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What’s Next for Indian Billionaire Gautam Adani as Group’s Debt Trouble Drops to ‘Troubled’ Level?

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MUMBAI: Gautam Adani’s troubled empire is in crisis as a collapse in the debt-laden conglomerate’s securities intensifies in the aftermath of fraud allegations.

Bonds in the Indian billionaire’s flagship company tumbled to lows in U.S. trading, abruptly pulling back a record domestic share sale after Adani Group suffered a $92 billion market crash. Banks either want more collateral for loans, or are reviewing the value of corporate debt to base their loans on.

The question now is what Adani will do to prevent the unrest from spiraling out of control, especially after a setback in an equity offering that would have been India’s largest and further bolstered his global profile. The risk is also that more and more financial institutions are looking at their exposure to business empires ranging from ports to green energy.

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“The biggest risk is if Adani Group faces a serious deterioration in access to funding, particularly in its highly leveraged entities,” Leonard Law, senior credit analyst at Lucror Analytics, wrote in a note. Any liquidity crunch in one entity could have knock-on effects on the wider group’s access to funding. That said, the group is likely to continue raising funds from onshore banks and bonds for now.”

Citigroup’s wealth arm has joined Credit Suisse in stopping accepting Adani group of companies’ securities as collateral for margin loans as banks step up scrutiny of the Indian tycoon’s finances.

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Hindenburg Research last week accused Adani Group of “brazenly” market manipulation and accounting fraud, sparking a sharp sell-off in shares. Adani has repeatedly denied the allegations, calling the report “false” and threatening legal action.

In a video presentation last Thursday, Adani said that Adani Enterprises’ decision to withdraw the subsequent share sale will not have any impact on its existing business and future plans. “Our company’s fundamentals are strong. Our balance sheet is healthy and our assets are solid. We will review our capital markets strategy once markets stabilize.”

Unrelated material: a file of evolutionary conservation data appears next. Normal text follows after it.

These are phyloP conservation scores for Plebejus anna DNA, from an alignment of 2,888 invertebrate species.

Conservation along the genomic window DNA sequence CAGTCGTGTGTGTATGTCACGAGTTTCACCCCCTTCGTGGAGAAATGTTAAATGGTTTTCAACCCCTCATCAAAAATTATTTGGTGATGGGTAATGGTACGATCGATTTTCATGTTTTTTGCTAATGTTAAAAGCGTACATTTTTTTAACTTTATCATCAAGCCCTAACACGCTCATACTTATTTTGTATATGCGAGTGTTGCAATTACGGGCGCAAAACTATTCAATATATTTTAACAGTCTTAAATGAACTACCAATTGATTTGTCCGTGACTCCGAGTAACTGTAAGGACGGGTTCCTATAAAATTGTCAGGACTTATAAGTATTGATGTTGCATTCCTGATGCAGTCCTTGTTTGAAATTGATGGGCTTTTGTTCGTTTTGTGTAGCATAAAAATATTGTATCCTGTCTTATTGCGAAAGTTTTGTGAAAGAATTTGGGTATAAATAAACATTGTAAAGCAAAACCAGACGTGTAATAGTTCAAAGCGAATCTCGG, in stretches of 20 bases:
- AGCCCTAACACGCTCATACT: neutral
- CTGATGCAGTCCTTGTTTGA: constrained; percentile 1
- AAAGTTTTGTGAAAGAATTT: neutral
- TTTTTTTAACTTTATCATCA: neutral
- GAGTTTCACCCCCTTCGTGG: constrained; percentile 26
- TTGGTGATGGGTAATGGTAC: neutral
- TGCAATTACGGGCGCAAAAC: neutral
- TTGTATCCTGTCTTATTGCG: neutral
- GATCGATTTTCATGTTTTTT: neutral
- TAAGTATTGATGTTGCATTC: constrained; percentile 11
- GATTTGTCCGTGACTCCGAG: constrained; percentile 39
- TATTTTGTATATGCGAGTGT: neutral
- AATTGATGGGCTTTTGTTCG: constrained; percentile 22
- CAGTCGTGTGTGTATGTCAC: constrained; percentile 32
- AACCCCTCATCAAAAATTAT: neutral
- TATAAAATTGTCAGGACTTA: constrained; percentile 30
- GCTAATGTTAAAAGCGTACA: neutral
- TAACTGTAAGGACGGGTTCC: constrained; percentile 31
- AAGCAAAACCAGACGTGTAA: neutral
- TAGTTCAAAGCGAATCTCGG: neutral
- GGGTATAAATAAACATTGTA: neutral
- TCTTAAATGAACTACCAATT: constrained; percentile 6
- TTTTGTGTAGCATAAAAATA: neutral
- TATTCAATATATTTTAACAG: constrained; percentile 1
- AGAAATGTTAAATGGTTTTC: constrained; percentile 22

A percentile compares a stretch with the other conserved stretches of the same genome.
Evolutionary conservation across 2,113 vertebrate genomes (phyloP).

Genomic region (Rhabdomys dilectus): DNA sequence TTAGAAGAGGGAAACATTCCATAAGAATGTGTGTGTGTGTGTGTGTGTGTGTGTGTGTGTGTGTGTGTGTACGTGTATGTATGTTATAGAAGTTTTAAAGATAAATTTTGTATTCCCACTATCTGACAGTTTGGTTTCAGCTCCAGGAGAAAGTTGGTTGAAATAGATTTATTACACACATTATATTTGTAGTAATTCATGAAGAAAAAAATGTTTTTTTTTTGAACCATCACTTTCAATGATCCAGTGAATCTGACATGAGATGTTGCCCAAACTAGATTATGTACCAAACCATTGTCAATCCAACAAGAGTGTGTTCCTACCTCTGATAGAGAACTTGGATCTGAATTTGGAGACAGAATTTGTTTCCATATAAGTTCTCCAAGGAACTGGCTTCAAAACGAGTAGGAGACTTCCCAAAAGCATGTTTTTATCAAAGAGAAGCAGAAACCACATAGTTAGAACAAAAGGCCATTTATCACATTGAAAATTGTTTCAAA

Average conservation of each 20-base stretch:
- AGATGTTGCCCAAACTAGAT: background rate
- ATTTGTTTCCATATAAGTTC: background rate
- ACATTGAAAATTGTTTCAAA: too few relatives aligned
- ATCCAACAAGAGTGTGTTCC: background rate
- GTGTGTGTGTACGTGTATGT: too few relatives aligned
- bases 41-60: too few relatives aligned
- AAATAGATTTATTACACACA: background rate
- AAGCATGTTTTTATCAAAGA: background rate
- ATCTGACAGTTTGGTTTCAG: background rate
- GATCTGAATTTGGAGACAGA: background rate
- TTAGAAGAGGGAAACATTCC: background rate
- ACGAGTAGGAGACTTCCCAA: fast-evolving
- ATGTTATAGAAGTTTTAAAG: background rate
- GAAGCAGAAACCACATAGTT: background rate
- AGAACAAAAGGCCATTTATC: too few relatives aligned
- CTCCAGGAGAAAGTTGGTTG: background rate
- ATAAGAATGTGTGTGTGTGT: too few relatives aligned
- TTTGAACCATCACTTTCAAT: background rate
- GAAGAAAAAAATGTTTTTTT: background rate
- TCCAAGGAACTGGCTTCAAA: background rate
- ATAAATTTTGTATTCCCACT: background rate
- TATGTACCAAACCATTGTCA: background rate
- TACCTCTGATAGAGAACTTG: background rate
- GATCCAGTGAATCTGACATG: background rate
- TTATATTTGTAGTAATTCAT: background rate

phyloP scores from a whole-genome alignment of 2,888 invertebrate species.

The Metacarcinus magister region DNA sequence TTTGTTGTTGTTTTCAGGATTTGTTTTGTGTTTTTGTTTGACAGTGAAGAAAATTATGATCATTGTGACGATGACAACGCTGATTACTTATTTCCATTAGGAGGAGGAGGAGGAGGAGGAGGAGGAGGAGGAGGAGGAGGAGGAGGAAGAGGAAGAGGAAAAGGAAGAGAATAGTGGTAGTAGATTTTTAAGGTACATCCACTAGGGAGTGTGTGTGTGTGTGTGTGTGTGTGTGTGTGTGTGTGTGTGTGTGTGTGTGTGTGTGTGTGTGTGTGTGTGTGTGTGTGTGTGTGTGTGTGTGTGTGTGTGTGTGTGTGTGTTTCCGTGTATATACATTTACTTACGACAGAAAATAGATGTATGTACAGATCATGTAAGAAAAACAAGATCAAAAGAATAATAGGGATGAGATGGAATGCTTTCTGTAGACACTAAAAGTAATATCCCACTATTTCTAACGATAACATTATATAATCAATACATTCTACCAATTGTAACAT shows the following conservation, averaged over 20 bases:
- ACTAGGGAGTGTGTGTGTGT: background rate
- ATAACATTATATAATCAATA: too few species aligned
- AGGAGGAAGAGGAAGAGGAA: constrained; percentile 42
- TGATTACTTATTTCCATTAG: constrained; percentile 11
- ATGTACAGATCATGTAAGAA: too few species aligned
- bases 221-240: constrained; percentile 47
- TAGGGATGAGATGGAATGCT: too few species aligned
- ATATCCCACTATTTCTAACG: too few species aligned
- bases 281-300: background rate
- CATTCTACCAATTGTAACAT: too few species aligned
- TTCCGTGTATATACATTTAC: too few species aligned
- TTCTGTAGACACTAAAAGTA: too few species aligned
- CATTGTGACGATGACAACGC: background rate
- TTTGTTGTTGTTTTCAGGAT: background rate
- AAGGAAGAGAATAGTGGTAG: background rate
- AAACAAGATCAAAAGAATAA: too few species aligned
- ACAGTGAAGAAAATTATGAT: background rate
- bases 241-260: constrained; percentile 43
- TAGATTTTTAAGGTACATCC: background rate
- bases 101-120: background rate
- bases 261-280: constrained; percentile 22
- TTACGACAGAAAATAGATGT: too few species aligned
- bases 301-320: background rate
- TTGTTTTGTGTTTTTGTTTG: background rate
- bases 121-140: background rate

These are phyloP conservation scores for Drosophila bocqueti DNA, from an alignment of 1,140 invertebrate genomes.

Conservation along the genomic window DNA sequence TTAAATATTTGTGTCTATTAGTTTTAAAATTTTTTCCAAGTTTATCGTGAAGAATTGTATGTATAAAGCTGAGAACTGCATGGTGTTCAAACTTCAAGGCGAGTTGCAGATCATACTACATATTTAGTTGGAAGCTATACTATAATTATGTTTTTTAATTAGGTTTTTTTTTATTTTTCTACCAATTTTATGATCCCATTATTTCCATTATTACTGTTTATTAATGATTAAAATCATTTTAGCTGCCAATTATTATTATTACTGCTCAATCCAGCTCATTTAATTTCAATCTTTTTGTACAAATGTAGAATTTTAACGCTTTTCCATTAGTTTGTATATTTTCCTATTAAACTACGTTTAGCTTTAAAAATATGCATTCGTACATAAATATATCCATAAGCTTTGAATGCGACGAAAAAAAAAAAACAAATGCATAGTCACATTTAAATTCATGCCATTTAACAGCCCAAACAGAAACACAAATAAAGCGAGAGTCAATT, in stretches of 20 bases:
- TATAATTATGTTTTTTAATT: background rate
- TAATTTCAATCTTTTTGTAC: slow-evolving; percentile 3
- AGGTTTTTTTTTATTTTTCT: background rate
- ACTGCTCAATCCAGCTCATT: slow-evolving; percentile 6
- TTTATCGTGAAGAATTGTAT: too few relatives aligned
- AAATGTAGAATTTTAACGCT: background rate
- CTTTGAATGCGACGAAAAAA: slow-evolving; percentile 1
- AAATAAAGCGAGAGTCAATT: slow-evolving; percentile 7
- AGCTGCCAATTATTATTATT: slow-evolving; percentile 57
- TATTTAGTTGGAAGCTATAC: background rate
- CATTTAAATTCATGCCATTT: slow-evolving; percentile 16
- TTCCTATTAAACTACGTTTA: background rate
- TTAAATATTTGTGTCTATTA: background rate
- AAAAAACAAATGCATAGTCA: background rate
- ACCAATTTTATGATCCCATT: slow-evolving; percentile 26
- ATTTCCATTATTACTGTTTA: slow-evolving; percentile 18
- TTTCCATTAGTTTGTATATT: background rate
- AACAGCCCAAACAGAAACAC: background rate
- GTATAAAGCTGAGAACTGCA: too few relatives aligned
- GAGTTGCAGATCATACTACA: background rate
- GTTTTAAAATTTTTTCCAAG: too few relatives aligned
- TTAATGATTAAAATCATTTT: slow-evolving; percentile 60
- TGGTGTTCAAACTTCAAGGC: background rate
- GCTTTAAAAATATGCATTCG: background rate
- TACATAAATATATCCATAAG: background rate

Will the government help?

Eyes are also on what Prime Minister Narendra Modi’s government might do to help ease the bloc’s plight, given the latter’s importance to the country’s economy. The Hindenburg report also raised questions about corporate governance in India, while Adani himself called the report an attack on India itself.

Things escalated on Wednesday, with Adani Enterprises Ltd plunging a record 28%. The company then walked away from a $2.4 billion follow-on share sale, although it was fully subscribed with the backing of prominent Indian and Gulf investors.

“It’s unusual for a secondary offering like this to be canceled,” said Ben Silverman, director of research at VerityData. “A last-minute divestment doesn’t inspire a lot of confidence at the moment.”

Bonds issued by Adani Ports & Special Economic Zone Ltd. and Adani Green Energy Ltd. fell the most in secondary trading globally on Wednesday. Some of the companies’ notes yield more than 30%, well above the average investment-grade yield of 4.96% and the junk-bond yield of 8.14%.

Adani Ports’ July 2024 3.375 percent bond fell more than 20 cents to 69.75 cents in investment-grade secondary trade, according to Trace data. At least four Adani Ports bonds hit lows, falling to 69 cents or lower.

Adani Green Energy’s 4.375% bond fell more than 12 cents to 66.75 cents in high-yield secondary trading, according to Trace data.

full subscription

Adani Enterprises was fully subscribed in India’s largest follow-on share sale on Tuesday, the last day for bids, as interest from existing shareholders and institutional investors surged at the last minute. The expected completion of the deal was seen as a victory for Adani.

That said, investors who bought in the quoted range of Rs 3,112 to Rs 3,276 will immediately suffer huge losses as the company’s shares closed at Rs 2,135.35 on Wednesday.

“The problem now is that the dynamic is becoming a self-reinforcing negative feedback loop where investors are now just selling shares and asking questions later,” said Peter Garnley, head of equity strategy at Saxo Bank.



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